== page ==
The monument is divided into two units separated by Sequoia and Kings Canyon National Parks. The northern unit is in the Hume Lake Ranger District. The larger southern unit, in the Western Divide Ranger District, is mostly visited via a well-maintained loop from Springville to California Hot Springs via highway 190 and the Western Divide Highway (M107) along which most facilities and attractions are located, including most of the hikes to old-growth sequoia groves in the monument. This article is about the southern unit. The next one is about the northern unit.


(click on map to enlarge)

Belknap Complex

Located just outside the town of Camp Nelson, the small but popular Belknap Campground is the only drive-in campground located within a sequoia grove. Its location is made even more scenic by two creeks. Making a right turn at the entrance, I passed two bridges that lead to a trail linking quaint cabins that lent a sense of scale to the giant sequoias growing next to them.

Right past a cabin next to an interesting footbridge made of a giant fallen tree, and just along the property fence of the next cabin (#22), an overgrown trail starts. It took me quite a while to find that start, and the USFS description said:

Should you loose the trail, proceed up-slope to the top of the ridge (about 1/2 mile, but it will seem like 5 or 10) where you will meet the fairly well maintained COY FLAT – BEAR RIDGE TRAIL (31E31)… If you are still on the trail…
However, once on the hill, I found the trail fairly easy to follow, although very steep in places, climbing 1.2 miles to a ridge where it joins the Bear Creek Trail that starts next to the Coy Flat Campground. On the way, the trail passes a few large sequoias, but the best is yet to come. Going up (east), the Bear Creek Trail leads in another 1.5 miles (elevation gain from Belknap Campground: 2,200 feet) to the upper McIntyre Grove. Because of a continuous logging activity since the late 19th century, there are not too many unlogged groves in Sequoia National Monument. The hard-to-access, hillside location may have helped save the upper McIntyre Grove from the saw and dynamite. Even if the sequoias themselves have not been cut down, I prefer to see them surrounded by old-growth. Hillside groves are generally more open, affording a more clear view of the trees. In addition, the upper McIntyre Grove features many densely clustered, unusually large sequoias. All of this results in what is arguably the most scenic sequoia grove outside of a national park, at least among the trail-accessible ones. I had timed my arrival for the late afternoon, knowing that the best time to photograph the trees would occur right after sunset, when the light would become even. When the sun was still out, I photographed backlit so that the shape of the trees would not be broken by distracting bright spots, and as a bonus, was able to position the camera for a sun star. Afterward, I moved to the west side of the trees. The hillside faces the west, and receives the glow occurring after the sunset. The soft light brought out the tree’s texture and color. In both cases, I used the shift of the Canon 24mm TSE lens to keep the trees parallel, and made sure to include trees at different distances to provide a sense of scale, as well as depth.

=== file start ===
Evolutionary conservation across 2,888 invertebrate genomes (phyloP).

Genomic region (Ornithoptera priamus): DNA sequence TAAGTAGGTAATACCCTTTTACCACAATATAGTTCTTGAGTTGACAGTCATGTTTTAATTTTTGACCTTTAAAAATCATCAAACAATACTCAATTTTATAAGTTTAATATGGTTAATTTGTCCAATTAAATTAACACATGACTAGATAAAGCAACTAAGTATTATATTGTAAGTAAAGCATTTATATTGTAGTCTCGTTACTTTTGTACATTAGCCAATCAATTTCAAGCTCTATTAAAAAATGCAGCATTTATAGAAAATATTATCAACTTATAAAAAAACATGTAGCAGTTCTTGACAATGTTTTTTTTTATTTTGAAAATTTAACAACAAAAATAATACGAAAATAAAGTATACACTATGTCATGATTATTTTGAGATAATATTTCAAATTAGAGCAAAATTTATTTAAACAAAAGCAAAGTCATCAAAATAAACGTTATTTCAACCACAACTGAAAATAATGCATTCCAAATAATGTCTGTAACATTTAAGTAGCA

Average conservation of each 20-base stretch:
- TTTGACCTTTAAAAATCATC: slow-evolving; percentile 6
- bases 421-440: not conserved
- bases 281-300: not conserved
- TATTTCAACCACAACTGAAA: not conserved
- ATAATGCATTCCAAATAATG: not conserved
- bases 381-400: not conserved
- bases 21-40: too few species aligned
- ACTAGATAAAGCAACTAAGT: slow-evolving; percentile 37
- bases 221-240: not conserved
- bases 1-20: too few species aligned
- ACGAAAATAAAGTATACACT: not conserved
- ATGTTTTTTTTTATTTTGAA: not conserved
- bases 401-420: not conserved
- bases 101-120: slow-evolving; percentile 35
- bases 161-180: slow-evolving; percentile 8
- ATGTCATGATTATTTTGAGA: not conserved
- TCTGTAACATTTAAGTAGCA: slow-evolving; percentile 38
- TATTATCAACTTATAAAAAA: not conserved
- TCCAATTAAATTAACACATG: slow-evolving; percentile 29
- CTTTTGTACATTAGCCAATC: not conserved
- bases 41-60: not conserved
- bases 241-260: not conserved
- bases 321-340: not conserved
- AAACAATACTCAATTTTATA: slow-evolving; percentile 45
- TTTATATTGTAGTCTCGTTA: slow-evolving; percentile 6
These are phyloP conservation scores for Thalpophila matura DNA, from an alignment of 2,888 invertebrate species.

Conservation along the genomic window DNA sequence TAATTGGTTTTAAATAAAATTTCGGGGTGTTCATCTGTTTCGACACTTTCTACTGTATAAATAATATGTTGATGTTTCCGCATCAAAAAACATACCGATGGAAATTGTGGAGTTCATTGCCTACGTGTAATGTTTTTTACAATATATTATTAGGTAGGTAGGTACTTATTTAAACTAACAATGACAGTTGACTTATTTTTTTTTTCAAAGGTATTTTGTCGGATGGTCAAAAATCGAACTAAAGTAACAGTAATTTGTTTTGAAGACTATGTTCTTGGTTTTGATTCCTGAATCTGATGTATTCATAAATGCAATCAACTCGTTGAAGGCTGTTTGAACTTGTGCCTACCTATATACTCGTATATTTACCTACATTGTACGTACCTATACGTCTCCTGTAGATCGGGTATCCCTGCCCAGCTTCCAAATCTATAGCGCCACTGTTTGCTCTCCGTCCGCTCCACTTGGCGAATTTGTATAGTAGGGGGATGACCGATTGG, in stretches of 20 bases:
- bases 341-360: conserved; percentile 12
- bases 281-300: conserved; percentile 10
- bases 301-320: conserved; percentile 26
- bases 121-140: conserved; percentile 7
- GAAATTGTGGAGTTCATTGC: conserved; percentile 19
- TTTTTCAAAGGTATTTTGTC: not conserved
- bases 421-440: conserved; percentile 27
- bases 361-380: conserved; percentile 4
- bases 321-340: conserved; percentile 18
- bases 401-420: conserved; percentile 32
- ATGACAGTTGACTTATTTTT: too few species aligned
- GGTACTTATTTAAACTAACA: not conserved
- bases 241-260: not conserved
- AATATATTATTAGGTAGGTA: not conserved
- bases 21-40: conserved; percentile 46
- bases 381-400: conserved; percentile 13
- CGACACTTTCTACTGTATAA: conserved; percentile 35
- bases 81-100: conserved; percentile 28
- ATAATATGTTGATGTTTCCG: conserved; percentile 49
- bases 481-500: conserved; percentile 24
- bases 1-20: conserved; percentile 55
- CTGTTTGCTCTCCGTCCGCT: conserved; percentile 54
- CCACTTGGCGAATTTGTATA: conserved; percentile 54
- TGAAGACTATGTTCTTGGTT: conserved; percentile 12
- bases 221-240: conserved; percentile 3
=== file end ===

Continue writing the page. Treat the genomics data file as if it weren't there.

Since there was some effort to get there, I stayed out a few hours afterward to also make night photographs, using a flashlight to illuminate the giants. The two trees seen between the twin trees add much depth and interest to the image. Since it was not possible to light up well both foreground and background trees from the same viewpoint, I combined two exposures using the cave photography technique I previously described. To exaggerate the perspective, maximize the size of the opening between the twin trees, and include the stary sky, I used the widest angle lens I carried (16-35mm) and placed the camera just a few feet from the base of the twin trees. Even though it was a June week-end, I didn’t see any other hiker on this outing.

Trail of 100 Giants